NFL Top 100 of 2012: Eli Manning Should Be Ranked No.1
The NFL Network's Top 100 draws a ton of attention, perhaps undeservingly, but merely just because people love rankings and empirical evaluations of what each player means to their team. The casual fan wondering which interception-prone fantasy star is the better quarterback between Tony Romo and Philip Rivers is able to come to a conclusion because Rivers is ranked thirty spots ahead of Romo.
It's impossible for me to summarize in an opening paragraph how big of a joke I think this list is, and I understand the way they collect the votes might not do everyone justice; it's just mathematics. But the ranking of the last year's Super Bowl MVP, Eli Manning at just 31st on the list draws the line for me.
I was outraged, but could swallow back the fact that Romo was 91st, or Vonta Leach made the top 50, or that rookies like Patrick Peterson and Von Miller are already being anointed as significantly better than Nnamdi Asomugha and LaMarr Woodley or Justin Tuck.
Even Eli's ranking of his brother Peyton, being allowed to be on the list, didn't really make me lose faith in this list as much as Eli Manning being 31st.
We all know he has two Superbowl rings, both times beating Tom Brady. Some saw Super Bowl XLII as a complete fluke, between David Tyree's helmet catch, Asante Samuel's dropped pick and a lot of missed holding calls on the Giants O-line, among other accusations. Even more contend he wasn't worthy of the MVP award; many feel that award belonged to Justin Tuck and the rest of the Giants defensive line.
But what matters is what he accomplished last season. After all, this is a list for 2012. In the preseason, Eli famously proclaimed himself an elite QB in the class of Tom Brady, coming off a disappointing season in which he threw 25 interceptions.
Who is the beset QB in the NFL?
The value of the quarterback, as much as physical prowess with being able to make all the throws, lies in the intangibles such as leadership and being the 'glue guy.' For lack of a better description, a great quarterback is required to mask all the deficiencies of his team around him. Tom Brady and Aaron Rodgers won games with bottom-five defenses, and 2011 proved exactly how many deficiencies Peyton covered up for the Colts all these years.
Heading into 2011, the Giants were nobody's pick to win the Super Bowl. They were in flux, with Osi Umenyiora's contract disputes. Secondary issues remained when first-round pick Prince Amukamara got injured. Eli's always-solid offensive line was suddenly questionable; the Giants had let go veterans Rich Seubert and Shaun O'Hara. Eli's two safety valves on offense were gone; Steve Smith was with the Eagles and star tight end Kevin Boss was traded to the Oakland Raiders. Oh, and also there were questions with the health of their running backs.
So if you're keeping track, every relevant part of the Giants football team got worse in 2012. Eli dealt with having the league's worst rushing attack, weathered a four game losing streak, including a heartbreaking last minute loss to the undefeated Packers that could have easily cause the team's morale to go down and just fold. They rallied to beat the Cowboys twice, then crushed Atlanta and Matt Ryan in the Wild Card. Eli outplayed Aaron Rodgers in a virtuoso 330-yard, three touchdown performance, and dragged the Giants past the divisional round. By the way, this was a Packer team that was 15-1, hadn't lost at home all season or given up a lead by halftime.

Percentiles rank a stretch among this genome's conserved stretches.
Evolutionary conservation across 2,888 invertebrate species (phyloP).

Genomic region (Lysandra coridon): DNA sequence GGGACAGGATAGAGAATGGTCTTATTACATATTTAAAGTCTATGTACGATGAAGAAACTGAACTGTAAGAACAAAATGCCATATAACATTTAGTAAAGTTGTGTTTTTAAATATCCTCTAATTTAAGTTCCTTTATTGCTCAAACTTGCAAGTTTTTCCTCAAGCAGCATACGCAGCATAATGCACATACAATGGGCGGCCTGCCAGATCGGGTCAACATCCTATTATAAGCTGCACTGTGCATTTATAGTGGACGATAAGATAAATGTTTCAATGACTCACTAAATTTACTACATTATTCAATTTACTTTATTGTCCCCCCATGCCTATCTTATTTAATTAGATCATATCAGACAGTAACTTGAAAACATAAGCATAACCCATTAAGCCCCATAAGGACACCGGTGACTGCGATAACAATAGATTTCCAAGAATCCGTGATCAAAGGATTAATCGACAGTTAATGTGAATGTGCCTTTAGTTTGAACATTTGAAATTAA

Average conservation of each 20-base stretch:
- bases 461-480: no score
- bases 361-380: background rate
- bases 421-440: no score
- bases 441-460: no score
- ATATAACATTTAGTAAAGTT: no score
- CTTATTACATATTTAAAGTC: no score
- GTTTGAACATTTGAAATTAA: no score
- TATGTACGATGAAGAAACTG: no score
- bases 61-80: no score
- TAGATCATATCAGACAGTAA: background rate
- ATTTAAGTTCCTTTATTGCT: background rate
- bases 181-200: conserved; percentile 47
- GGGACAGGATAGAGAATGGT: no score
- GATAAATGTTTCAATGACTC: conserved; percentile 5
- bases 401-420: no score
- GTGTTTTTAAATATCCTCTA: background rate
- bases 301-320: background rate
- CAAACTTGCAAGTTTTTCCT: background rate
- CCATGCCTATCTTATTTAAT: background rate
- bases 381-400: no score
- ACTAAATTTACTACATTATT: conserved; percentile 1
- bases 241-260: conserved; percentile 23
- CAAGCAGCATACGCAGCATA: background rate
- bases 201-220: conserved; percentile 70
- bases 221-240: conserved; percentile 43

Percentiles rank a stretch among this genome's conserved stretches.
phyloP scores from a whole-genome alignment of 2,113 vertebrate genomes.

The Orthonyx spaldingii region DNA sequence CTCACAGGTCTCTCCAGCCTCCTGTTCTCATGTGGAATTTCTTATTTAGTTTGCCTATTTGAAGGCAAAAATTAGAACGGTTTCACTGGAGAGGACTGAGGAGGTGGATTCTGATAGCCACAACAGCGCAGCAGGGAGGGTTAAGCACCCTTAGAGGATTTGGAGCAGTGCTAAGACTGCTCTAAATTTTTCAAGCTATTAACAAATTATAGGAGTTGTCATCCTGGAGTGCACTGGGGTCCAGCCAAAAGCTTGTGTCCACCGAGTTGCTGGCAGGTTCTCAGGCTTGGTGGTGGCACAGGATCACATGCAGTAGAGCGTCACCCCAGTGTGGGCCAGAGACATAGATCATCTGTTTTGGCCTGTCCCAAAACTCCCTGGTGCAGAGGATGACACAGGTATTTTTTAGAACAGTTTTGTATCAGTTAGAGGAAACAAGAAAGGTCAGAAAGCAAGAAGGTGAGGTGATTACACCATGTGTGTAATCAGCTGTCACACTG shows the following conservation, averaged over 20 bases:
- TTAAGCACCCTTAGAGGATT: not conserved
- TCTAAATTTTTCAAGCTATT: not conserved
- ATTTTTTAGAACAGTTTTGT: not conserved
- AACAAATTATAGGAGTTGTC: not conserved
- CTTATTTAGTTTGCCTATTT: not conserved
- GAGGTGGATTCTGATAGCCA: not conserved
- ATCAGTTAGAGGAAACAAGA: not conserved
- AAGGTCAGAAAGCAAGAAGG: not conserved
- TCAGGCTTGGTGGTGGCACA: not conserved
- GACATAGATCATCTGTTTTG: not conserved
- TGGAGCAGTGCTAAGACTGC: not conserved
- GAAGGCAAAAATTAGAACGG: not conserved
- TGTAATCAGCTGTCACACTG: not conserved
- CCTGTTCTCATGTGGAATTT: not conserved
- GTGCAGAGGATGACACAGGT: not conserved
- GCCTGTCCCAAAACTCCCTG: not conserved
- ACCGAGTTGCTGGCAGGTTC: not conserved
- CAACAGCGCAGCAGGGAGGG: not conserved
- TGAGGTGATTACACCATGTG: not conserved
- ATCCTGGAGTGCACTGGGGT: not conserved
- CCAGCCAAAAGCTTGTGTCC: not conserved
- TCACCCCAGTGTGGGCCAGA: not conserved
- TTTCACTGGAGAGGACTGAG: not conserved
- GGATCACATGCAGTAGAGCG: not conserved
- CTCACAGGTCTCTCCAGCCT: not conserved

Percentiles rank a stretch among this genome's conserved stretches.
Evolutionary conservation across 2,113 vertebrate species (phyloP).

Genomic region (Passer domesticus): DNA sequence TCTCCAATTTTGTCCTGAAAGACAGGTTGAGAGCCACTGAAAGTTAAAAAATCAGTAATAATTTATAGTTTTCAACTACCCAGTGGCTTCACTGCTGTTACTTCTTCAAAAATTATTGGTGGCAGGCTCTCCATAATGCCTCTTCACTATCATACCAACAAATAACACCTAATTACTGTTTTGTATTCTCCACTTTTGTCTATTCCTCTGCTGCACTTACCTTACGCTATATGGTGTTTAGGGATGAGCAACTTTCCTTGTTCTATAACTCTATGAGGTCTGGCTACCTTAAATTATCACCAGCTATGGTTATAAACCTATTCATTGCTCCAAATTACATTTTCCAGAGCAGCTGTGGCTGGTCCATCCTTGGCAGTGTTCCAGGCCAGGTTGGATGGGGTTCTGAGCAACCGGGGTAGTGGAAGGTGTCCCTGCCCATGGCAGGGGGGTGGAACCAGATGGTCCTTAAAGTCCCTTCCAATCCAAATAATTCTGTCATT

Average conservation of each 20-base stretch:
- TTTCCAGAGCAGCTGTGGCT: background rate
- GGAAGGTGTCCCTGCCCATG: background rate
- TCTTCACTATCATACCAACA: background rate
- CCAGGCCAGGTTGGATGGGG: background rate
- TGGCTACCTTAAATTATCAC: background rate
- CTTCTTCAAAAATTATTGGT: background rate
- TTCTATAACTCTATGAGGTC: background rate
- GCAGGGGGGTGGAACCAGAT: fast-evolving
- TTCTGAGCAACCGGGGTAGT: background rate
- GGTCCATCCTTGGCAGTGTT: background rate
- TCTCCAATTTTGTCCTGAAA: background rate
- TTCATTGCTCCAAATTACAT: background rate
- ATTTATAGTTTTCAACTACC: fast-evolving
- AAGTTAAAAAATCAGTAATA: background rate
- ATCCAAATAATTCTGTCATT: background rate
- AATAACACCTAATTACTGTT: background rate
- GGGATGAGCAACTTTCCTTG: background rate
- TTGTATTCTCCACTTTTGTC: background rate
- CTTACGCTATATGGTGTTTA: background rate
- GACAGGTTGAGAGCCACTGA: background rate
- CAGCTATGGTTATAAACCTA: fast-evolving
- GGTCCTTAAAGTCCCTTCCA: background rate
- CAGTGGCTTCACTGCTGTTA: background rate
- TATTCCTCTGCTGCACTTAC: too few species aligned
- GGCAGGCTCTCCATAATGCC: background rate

Eli then proceeded to solve the San Francisco 49'ers, who were 13-3 and had the best defense in the league, before beating the Patriots themselves in the Super Bowl. Both of them were fourth quarter comebacks, too.
Speaking of fourth quarter comebacks, everyone agrees that a good quarterback is clutch. Nobody has more comebacks in the fourth than Eli with 21, to go along with 25 game-winning drives. We're talking countless third-down conversions and pressure situations.
Here's the most telling thing to me: of his 21 fourth quarter comebacks, six of them occurred in elimination games, playoff games, or the Super Bowl. Three occurred in the 2008 Super Bowl season, and three occurred last season. Those wins were against the same team in the same succession: the Cowboys, the Packers, and the Patriots. Eli led the game-winning drive in all of those wins.
Here's a scenario: you're an NFL coach and your team is down six, and you have one shot, one drive to win the game. And you can have one quarterback. Is anybody going to sit there and tell me they're not picking Eli, and they know anything about football?
Isn't this the essence of what the greatest quarterback needs to be? To know that as long as you have this guy on your team, you have a shot. You know he will make plays in the fourth quarter for you and gets better when everything is on the line. There is not a shadow of a doubt he will.
I can't say that about Aaron Rodgers, Drew Brees, or even Peyton himself. I'm not entirely sure I can say that about Tom Brady.
He will do it while having the league's worst rushing offense, a defense that gave up 255 yards a game through the air (29th) and mediocre at defending the run (121.3 yards, 19th). He will do it when everyone's talking about his coach possibly getting fired, and weathering an in-season meltdown (the four losses from Week 10-13).
He will still lead you to a Super Bowl win. Eli Manning should be the No.1 player on the NFL Players Top 100.
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